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2020 reviewed: Failing the elderly

Feautre George Elderly Woman Being Taken Away From A Care Home After An Outbreak Of Cases
Elderly woman being taken away from a care home after an outbreak of cases

We knew about the risk to care homes yet did too little too late

By George Psyllides

The coronavirus pandemic is without a doubt the biggest story this year, as it affected the entire globe, though its overall impact on societies has yet to be measured.

Primarily there is the loss of human life, long-term health problems, including psychological, and of course the economy, whose problems could create a vicious cycle.

One can argue that the intensity of the effects depended on each country’s reaction to the pandemic. To some extent, certain European countries, which were among the hardest hit, can say it was something unexpected. Some others however, like Cyprus, had been given a bit more time to prepare, and admittedly, despite some problems, the country managed the first wave well. The first wave.

The way the country handled the pandemic could be the subject of various studies in the near future. I am not going to try pass judgement on how Cyprus fared since we’re still fighting the virus. What I feel strongly about, however, is how Cyprus has failed its elderly, and there is no need to wait for any expert reports.

Cyprus had ample warning regarding this vulnerable group; the virus wiped out entire care homes in Spain and Italy.

A report by Amnesty International Spain released earlier this month, said measures were inadequate, leading to thousands of deaths in care homes.

“As of 15 November 2020, 40,749 people had died from Covid-19 in Spain according to data from the Ministry of Health. At first, several studies estimated that around 70 per cent died in care homes. At present, the central government is expected to publish a report according to which this percentage would be between 50 and 47 per cent.”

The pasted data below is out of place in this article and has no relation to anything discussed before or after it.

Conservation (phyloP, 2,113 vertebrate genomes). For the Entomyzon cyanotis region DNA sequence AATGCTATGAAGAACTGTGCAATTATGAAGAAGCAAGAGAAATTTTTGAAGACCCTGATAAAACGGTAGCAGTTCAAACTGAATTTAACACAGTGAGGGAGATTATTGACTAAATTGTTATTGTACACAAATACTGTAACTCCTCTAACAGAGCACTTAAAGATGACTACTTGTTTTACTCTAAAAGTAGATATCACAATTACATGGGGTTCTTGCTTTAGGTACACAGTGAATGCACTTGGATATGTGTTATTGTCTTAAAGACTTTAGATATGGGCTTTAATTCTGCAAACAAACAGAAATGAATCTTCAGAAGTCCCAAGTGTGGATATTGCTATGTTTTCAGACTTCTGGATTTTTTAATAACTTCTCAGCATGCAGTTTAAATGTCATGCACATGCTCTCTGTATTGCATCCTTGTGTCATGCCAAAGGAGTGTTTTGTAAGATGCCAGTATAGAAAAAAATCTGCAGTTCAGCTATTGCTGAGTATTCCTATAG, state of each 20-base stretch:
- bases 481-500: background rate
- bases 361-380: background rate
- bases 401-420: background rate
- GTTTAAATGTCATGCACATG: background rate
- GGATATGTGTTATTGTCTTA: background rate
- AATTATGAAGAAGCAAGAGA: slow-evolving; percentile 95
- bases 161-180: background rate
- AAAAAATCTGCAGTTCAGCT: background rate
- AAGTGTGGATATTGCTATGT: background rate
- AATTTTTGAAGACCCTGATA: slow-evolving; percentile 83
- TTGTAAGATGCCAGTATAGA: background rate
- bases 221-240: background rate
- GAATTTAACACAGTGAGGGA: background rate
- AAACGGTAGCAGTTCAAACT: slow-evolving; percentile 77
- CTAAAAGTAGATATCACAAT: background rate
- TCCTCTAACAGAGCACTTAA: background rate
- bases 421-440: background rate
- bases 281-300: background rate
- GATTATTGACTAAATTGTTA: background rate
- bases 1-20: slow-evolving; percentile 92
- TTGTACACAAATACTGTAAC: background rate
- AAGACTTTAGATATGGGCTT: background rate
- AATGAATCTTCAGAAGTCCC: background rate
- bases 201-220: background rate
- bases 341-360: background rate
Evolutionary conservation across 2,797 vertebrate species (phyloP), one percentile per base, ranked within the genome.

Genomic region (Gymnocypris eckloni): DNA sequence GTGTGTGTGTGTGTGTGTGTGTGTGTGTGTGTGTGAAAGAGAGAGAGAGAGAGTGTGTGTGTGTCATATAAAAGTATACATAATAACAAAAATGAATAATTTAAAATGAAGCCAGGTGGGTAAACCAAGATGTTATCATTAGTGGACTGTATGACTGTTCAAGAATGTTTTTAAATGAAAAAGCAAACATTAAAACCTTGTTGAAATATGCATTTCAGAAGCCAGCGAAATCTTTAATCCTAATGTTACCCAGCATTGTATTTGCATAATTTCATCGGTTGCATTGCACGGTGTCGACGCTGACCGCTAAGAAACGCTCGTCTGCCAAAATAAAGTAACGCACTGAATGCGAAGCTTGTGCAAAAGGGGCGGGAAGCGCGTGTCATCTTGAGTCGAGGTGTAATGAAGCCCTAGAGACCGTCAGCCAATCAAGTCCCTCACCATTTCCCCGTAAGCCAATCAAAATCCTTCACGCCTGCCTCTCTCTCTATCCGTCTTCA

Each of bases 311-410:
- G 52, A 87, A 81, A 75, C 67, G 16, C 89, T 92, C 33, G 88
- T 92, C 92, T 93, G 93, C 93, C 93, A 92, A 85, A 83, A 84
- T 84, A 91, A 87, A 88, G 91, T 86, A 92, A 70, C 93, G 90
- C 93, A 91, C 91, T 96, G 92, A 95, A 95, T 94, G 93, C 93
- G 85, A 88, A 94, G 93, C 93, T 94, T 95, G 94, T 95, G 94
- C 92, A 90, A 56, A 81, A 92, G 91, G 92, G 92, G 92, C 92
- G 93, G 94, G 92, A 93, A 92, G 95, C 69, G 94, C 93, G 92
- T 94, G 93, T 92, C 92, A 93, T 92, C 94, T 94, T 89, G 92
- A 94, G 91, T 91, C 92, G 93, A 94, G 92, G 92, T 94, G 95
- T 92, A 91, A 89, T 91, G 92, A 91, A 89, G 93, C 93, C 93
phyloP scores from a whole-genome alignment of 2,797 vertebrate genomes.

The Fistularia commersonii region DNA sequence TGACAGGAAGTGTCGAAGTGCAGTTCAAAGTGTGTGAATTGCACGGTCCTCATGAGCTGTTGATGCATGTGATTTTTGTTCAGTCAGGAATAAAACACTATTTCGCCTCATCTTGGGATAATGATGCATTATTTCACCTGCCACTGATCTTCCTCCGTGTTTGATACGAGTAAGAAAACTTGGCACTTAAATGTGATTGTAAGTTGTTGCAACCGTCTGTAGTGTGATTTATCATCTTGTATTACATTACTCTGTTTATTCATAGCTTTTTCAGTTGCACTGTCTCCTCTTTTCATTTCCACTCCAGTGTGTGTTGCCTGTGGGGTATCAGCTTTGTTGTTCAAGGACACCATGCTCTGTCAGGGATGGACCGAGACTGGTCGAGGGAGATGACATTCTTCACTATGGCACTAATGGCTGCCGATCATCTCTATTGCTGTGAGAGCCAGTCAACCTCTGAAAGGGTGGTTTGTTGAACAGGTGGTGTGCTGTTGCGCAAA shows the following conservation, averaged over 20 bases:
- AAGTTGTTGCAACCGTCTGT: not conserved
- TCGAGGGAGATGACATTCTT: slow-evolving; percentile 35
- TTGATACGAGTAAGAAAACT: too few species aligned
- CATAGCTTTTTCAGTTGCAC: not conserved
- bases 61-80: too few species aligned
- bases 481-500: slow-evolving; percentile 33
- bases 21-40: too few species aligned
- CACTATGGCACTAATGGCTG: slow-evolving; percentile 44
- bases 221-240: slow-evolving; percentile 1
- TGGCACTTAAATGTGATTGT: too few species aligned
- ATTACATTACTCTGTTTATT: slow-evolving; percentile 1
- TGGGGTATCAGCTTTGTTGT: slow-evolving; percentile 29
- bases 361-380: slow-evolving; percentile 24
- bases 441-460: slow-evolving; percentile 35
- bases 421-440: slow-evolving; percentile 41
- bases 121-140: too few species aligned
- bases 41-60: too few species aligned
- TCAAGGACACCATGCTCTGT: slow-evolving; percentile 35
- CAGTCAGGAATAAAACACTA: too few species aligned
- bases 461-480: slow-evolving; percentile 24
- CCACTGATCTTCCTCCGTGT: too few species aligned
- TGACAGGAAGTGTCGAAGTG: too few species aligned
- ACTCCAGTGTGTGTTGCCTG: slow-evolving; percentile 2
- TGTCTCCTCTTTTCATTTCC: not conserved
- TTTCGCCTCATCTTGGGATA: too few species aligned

Similar reports came out of Italy.

So, no one in Cyprus can say they had not been warned. Apparently, measures rolled out during the first wave succeeded in keeping the virus out of care homes. Or was it the low prevalence of the virus the first-time round? Or just plain luck?

In the news business, people tend to get cynical but personally I couldn’t shake away the fearful look in the elderly lady’s eyes as she was helped into an ambulance that would carry her to hospital after the owner of a care home in Latsia decided he could not cope with the coronavirus cases and more or less threw residents out.

From the first infection detected in care homes it was just a matter of time before the first deaths. We are counting around 23 so far in December. After the initial shock, most people started brushing them aside as something natural since they were so old. A few deaths later, they became simple numbers in the daily tally of deaths.

But these people, whom we failed, are people on whom the country had counted on to grow in the past. They were someone’s parents, grandparents, guardians, siblings, loved ones, not numbers. These are the people who helped raise two generations if not more. Some people even put their parents in care homes in a bid to protect them.

We failed them. It was only this month that health authorities started educating care homes staff on health and safety protocols.  About two months after the first infections and new infections are still recorded in care homes.

Managements too have a big share of the blame. These facilities should have been run as hospitals when it comes to Covid. After all, it is common sense. It’s not like they did not know. That is a defence they cannot use.

Despite this, health authorities found huge discrepancies in the application of protocols. After the fact. We have failed our elderly and there is no need for a probe to prove this. The deaths are there.

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